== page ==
Greece holds out hope for EU action on migration
ATHENS — Greece has a message for Brussels: You should have seen this coming.
On Tuesday, the presidents of the European Council, European Commission and European Parliament will travel to the Greek-Turkish land border in a show of support for Athens after Turkey announced it would no longer stop migrants from crossing into the EU.
But symbolic gestures alone won’t placate Greece, which warns that the EU is no more prepared for a surge in asylum seeker arrivals now than it was in 2015.
“For the last eight months, Ankara has been threatening to open the ‘migration doors,'” said Greek Deputy Migration Minister George Koumoutsakos. “We have repeatedly told all our counterparts … that they need to take these warnings seriously.” Had they listened, Europe might have been better prepared, he suggested.
Front-line countries like Greece “have the right to expect solidarity” from their fellow EU members, said Koumoutsakos.
More than 10,000 migrants have reached Turkey’s land border with Greece and Bulgaria, and Athens says at least 1,000 people have arrived on its islands since Sunday morning. While the numbers are nowhere near 2015 levels, they herald a significant increase if Turkey keeps its borders open.
With its island reception facilities already over capacity, Greece is expecting more than statements of support from Brussels. But Athens shouldn’t hold out hope for concrete action, said George Pagoulatos, director general of think tank Eliamep.
“The Greek government has already requested the deployment of Frontex’s rapid border intervention team and got support comments by top EU officials,” he said. “But the issue is what more can it expect than that: either a diplomatic intervention to smooth the Syrian crisis in Idlib … or a decision of asylum seeker burden-sharing among EU member states. The first is challenging, the second seems even more so.”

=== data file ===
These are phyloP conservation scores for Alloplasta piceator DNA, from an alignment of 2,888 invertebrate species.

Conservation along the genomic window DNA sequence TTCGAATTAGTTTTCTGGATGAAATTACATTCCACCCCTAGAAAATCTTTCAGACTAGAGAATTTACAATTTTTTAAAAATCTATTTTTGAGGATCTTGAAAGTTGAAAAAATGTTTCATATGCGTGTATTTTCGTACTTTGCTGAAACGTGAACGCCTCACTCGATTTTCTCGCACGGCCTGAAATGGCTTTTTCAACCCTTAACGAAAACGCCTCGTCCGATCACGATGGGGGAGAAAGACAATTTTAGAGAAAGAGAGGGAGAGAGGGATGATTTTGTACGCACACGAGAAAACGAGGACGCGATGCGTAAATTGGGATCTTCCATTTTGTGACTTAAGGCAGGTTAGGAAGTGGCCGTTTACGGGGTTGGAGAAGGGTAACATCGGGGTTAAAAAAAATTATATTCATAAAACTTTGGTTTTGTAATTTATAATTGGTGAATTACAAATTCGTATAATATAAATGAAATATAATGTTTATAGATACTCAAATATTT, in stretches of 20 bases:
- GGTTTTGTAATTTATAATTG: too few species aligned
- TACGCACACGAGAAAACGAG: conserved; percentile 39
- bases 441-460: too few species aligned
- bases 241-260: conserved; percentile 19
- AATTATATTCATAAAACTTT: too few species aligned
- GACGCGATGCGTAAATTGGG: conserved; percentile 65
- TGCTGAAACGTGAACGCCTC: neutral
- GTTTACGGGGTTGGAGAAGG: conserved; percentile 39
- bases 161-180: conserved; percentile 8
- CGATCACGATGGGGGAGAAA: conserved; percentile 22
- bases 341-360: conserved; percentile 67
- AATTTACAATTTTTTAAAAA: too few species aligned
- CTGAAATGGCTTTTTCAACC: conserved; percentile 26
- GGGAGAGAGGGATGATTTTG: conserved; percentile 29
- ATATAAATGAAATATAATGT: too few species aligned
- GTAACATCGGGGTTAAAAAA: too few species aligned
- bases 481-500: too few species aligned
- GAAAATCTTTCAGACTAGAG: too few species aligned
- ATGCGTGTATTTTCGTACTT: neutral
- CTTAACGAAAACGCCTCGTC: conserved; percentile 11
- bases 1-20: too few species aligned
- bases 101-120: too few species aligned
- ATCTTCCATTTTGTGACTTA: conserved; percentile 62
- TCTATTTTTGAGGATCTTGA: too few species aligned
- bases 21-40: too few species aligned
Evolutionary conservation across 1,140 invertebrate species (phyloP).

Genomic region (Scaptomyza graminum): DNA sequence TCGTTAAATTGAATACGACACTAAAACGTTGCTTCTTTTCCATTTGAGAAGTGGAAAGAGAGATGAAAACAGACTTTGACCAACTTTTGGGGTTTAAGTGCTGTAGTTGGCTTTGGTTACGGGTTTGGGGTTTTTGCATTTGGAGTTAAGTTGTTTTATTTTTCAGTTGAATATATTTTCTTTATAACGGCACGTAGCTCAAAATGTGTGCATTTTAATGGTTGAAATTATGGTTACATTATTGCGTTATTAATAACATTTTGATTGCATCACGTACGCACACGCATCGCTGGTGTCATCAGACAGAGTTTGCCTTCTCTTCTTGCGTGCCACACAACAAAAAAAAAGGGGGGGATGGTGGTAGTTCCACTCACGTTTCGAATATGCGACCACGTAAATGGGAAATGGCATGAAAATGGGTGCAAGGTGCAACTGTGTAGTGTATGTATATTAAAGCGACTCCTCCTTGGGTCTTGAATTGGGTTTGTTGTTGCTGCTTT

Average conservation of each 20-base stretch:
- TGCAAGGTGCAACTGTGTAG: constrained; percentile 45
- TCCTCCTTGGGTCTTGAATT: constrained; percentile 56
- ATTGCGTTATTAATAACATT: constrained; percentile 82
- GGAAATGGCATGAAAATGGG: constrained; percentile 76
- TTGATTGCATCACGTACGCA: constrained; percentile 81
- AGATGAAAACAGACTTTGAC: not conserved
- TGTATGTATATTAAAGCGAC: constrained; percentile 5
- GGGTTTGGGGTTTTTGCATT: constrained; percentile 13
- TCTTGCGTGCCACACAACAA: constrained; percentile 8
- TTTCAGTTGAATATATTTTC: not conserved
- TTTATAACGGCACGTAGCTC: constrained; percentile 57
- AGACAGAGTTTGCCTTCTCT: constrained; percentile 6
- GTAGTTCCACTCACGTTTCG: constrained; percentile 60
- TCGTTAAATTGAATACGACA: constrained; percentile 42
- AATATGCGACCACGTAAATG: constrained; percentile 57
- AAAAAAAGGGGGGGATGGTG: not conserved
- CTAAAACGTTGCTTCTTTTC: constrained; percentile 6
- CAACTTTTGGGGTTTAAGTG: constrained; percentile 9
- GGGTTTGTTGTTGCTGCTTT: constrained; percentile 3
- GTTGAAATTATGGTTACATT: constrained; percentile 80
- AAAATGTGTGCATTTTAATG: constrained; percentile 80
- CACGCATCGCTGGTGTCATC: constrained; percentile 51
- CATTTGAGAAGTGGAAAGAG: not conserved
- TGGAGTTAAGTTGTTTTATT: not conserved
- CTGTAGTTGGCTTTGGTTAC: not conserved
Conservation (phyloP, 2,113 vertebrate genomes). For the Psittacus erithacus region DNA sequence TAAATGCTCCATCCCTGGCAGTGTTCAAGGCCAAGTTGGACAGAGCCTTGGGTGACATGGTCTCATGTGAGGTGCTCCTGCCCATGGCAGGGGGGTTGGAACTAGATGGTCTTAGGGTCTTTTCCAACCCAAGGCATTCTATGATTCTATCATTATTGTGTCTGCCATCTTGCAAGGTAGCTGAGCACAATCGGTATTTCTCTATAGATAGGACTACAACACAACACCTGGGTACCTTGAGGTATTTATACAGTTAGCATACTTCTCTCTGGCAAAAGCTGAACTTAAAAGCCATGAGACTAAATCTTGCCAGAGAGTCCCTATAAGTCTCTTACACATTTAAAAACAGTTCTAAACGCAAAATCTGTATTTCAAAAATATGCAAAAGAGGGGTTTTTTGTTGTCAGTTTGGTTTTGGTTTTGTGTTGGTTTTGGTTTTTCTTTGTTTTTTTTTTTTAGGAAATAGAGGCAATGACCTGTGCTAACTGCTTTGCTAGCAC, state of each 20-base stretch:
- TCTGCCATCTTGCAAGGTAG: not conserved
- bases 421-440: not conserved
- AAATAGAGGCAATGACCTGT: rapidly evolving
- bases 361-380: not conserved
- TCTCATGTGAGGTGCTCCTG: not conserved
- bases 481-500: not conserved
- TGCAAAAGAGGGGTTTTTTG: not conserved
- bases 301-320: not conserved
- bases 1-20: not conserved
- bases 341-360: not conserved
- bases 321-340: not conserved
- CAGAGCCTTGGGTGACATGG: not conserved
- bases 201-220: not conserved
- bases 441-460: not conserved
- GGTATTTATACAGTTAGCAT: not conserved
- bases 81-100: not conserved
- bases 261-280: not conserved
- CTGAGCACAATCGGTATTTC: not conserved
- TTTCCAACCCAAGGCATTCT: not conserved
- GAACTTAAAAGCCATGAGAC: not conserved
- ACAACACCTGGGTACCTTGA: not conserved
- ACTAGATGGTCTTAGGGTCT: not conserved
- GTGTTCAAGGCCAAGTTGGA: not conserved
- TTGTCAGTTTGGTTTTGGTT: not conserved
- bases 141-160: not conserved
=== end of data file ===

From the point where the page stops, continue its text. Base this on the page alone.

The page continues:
Even the emergency meeting of EU foreign ministers later this week will be informal and won’t be able to take immediate decisions.
In the meantime, the government of Prime Minister Kyriakos Mitsotakis has taken measures of its own. The army has been deployed to fortify the border, and officers tried to disperse migrants gathered on the Turkish side by firing tear gas and warning shots.
The government also announced on Sunday that it would no longer accept any new asylum applications for a month and that it would try to push back migrants. Mitsotakis said he was invoking Article 78.3 of the EU treaty “to ensure full European support” and trigger emergency relocation measures.
The United Nations Refugee Agency (UNHCR) has warned Greece that suspending asylum applications and pushbacks are illegal both under international and EU law.
Koumoutsakos argued that any criticism should be directed toward Turkey rather than Greece, adding, “The country is in urgent need of protecting its borders and security. This is the highest and most important task of any democratic state.”
Nick Malkoutzis, editor of economic analysis website MacroPolis, said that Athens had learned the lesson from the 2015 refugee crisis that if it doesn’t close its borders, the countries further north will — leaving any migrants who arrive marooned in Greece.
The asylum seekers flocking to Greece’s borders are seen as the first major test for Mitsotakis’ conservative government since it came to power last July.
Click Here: kanken kids cheap
“The government feels that it has to be seen to be acting decisively, not buckling under the pressure applied by [Turkish President Recep Tayyip] Erdoğan and not allowing any large influx to strain any further conditions on the islands and other parts of the country,” Malkoutzis said.
The leftist opposition party Syriza, which was in power during the 2015 crisis, has called on the government to request an extraordinary EU summit to come up with a long-term solution and to focus on mitigating the situation on the overcrowded islands.
Syriza, too, expects more than supportive words from the EU. Dimitris Vitsas, a Syriza lawmaker and former migration minister, said that Brussels needed to get tough on Turkey.
“Europe should show Erdoğan that it is not afraid of him sending people over, [that] it can deal with it by fair distribution” of asylum seekers, Vitsas said, adding that Ankara should face consequences for its actions.
Before coming to power, Mitsotakis’ New Democracy party had accused Syriza of being too soft on migration. But the new government, too, has struggled to find an effective way to address the issue. Migrant arrivals on Greek islands rose significantly in recent months even before Turkey’s announcement last week.
As a result, Mitsotakis has come under pressure from hard-liners within his party to adopt a tougher approach.
The government has already pushed through legislation aiming to speed up deportations of failed asylum seekers and was in the process of building closed camps on the islands. It also re-established the migration ministry after initially abolishing it last year.
But in the absence of an EU plan to help frontline states, progress has been slow. On Tuesday, Mitsotakis hopes to show the EU leadership that if it wants to secure the bloc’s borders, it needs to listen to Greece — and follow words with action.